I am glad that I held my fire and did not post yesterday.
As promised, NVIDIA delivered a device driver for its 8800GTX and 8800GTS graphics cards by the end of January. It is still Beta, but Version 100.59 was delivered today as promised, right on the heels of Version 100.54, which was released just the day before when Vista was officially launched to the public.
What has angered a lot of NVIDIA's customers about this entire Vista driver episode, which continues today, is NVIDIA's arrogance towards its customers.
It would have been so easy for NVIDIA to explain to its customers why a Vista driver for its G80-based graphics cards was not made available earlier. Its weak excuse that NVIDIA needed the time to test the driver to assure a high quality, working driver is belied by its release of a beta Version 100.54 on the Vista launch date, a driver that according to most, performed worse and had more defects than the leaked Version 100.30. Then to follow it up the very next day with another beta Version 100.59 without any explanation adds insult to injury.
This arrogance appears to be symptomatic of today's large corporations. NVIDIA is not alone, and the only way to correct this type of behavior is for consumers to speak out with their purse strings. Rant off.
The first sign of good news is the size of the Version 100.59 driver versus Version 100.30 - it is 47,026 KB versus 20,747 KB in size.
I uninstalled Version 100.30 using the Control Panel "Uninstall or change a program" of Vista which required a system restart.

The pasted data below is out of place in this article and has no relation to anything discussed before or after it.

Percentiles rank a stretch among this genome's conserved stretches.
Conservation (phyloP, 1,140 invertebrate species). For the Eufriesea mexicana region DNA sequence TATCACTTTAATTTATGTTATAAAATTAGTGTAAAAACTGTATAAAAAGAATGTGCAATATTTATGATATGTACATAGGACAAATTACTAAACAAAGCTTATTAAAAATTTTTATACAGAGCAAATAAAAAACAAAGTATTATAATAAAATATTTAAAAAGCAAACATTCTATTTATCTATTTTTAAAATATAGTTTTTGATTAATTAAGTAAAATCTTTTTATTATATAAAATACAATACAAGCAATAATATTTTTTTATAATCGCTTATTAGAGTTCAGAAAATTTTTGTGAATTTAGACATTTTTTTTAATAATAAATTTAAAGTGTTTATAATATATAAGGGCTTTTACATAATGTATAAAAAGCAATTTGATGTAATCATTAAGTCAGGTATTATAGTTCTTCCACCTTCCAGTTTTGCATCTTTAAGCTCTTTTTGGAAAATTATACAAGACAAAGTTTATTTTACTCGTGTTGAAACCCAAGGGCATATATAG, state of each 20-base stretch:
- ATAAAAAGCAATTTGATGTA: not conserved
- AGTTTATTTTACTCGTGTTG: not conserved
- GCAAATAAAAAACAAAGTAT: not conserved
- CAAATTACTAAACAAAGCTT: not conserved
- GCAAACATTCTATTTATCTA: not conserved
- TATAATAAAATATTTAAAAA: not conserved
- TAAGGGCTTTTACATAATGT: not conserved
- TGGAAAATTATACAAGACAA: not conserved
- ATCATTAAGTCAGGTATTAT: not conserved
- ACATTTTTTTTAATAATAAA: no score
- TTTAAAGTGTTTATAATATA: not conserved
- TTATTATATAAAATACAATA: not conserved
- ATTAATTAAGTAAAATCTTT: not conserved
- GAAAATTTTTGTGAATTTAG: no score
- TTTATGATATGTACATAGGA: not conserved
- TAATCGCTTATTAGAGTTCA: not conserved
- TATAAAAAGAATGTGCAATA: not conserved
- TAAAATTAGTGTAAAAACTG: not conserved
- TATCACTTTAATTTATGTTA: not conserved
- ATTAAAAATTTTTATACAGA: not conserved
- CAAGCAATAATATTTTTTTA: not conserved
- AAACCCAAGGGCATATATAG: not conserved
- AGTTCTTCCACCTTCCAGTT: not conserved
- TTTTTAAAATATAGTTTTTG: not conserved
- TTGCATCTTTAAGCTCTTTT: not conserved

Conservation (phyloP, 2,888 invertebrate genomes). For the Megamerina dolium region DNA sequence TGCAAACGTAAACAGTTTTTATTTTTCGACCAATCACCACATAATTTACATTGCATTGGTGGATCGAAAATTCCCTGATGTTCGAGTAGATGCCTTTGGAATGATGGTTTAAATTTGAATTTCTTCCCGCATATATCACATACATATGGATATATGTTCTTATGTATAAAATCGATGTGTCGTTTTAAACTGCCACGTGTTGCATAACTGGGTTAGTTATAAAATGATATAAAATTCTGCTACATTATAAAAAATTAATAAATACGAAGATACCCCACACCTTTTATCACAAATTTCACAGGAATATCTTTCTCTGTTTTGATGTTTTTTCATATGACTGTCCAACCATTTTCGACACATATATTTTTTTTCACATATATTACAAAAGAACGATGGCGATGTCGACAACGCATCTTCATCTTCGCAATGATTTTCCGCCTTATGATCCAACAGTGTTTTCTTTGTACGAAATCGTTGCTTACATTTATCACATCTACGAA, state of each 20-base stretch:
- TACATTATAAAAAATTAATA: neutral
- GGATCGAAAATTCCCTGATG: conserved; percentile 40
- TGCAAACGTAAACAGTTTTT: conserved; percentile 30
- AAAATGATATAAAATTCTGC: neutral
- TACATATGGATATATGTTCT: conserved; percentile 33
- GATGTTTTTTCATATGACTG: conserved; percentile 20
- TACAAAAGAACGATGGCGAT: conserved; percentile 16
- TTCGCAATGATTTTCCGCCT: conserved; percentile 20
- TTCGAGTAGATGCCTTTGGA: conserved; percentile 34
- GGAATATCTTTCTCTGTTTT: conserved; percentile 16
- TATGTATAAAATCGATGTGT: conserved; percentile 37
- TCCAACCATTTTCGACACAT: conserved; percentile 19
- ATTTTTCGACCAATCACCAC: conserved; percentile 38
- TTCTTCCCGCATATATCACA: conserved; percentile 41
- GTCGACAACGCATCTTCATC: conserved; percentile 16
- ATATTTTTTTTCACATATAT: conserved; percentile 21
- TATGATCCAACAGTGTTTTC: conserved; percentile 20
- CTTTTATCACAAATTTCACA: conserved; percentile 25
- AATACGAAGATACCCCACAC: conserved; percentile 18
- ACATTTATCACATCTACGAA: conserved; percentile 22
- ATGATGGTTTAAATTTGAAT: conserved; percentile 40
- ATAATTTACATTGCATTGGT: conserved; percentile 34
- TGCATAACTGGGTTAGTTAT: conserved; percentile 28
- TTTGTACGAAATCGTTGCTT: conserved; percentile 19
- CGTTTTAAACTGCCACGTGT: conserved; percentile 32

At the start of installing Version 100.50, Vista displayed the Windows Security message: "Windows can't verify the publisher of this driver software."
I guess NVIDIA still does not have the appropriate trusted certificate for its drivers. In fairness to NVIDIA, the Version 100.59 driver installation completed without a hitch.
The "swapped monitors" problem that was present in Version 100.30 has not been fixed in Version 100.59.
And I am not about to test the problem of the video driver unable to turn the monitor(s) back on after powering them off under a power plan. I'll leave that for others to test.
The first test I ran was 3DMark06. To be honest, I did not expect it to run. I was surprised that it actually ran and completed.
I was even more surprised with the resulting performance score of 8731 3DMarks which bested the score of 8409 3DMarks on Windows XP MCE 2005 under almost the same exact conditions. Actually, Vista was handicapped with the Windows "Sidebar" running during the test. That is a promising start for the NVIDIA driver. Here's the 3DMark comparison.
The next test I tried was to run the new Vista Ultimate Extra "Hold 'Em" poker game which did not run properly with Version 100.30. It still does not run properly with Version 100.59, resulting in the same problem: flashing text.
At least for now, I have a working video driver which I can use to conduct further testing.
Thanks NVIDIA, but you could have made it so much easier on yourself and your customers if you simply took the time to inform them. No news is worse than bad news.